He wrote that he never wanted his mother to have to bury a son. Then he was killed by police.

“I see mothers bury their sons. I want my mom to never feel that pain.”

Two years ago, Antwon Rose wrote those prescient lines in a poem for his 10th grade honors English class. He titled it, “I am not what you think.”

He refused to be “just a statistic,” the African-American teenager wrote.

On Tuesday, an East Pittsburgh police officer fatally shot the unarmed 17-year-old, who ran as police stopped a vehicle suspected of being involved in a shooting in a nearby community, the Allegheny County Police said. The officer was placed on administrative leave as the department investigates, police said.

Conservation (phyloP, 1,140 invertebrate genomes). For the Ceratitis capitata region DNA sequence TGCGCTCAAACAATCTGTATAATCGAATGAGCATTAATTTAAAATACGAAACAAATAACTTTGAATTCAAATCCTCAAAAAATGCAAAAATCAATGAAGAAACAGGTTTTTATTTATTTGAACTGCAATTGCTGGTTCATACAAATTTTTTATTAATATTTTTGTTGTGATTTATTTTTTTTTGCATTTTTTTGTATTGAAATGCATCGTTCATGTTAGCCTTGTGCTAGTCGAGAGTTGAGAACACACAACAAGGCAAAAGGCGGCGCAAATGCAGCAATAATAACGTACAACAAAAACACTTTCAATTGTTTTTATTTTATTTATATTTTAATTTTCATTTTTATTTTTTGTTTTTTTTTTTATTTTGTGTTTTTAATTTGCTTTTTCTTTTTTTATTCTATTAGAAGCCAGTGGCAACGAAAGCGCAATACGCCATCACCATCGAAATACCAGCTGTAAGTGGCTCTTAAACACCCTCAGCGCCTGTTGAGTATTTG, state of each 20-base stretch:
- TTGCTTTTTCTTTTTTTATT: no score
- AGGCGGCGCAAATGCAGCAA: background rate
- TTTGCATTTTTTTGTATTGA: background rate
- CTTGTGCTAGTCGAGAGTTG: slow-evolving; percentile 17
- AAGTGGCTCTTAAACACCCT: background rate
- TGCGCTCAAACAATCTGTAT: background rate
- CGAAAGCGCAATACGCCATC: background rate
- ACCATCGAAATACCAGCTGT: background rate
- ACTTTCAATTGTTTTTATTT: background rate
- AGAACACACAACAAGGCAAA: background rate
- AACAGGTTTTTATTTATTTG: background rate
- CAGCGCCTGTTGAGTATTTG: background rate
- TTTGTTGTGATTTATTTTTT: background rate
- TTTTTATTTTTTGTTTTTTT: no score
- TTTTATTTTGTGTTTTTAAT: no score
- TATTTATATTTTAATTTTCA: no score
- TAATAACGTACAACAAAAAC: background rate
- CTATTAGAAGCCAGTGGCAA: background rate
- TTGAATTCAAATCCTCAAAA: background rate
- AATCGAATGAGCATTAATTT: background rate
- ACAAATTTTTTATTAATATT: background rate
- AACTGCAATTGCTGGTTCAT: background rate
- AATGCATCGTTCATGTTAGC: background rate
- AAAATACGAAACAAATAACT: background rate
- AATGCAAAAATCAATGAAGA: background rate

In a few days, Antwon’s mother will bury him.

His family released the poem Thursday through the Woodland Hills School District, where he attended school.

Antwon’s mother wanted the world to read the poem her son wrote. He wrote about being “confused and afraid,” wondering about the path he would take in life. The poem was read aloud at a rally Thursday in front of the Allegheny County Courthouse in Pittsburgh.

“I understand people believe I’m just a statistic,” Antwon wrote. “I say to them I’m different.”

He dreamed, he wrote, “of life getting easier.”

Here is the poem in its entirety:

Antwon Rose wrote the poem for his 10th grade honors English class. Woodland Hills School District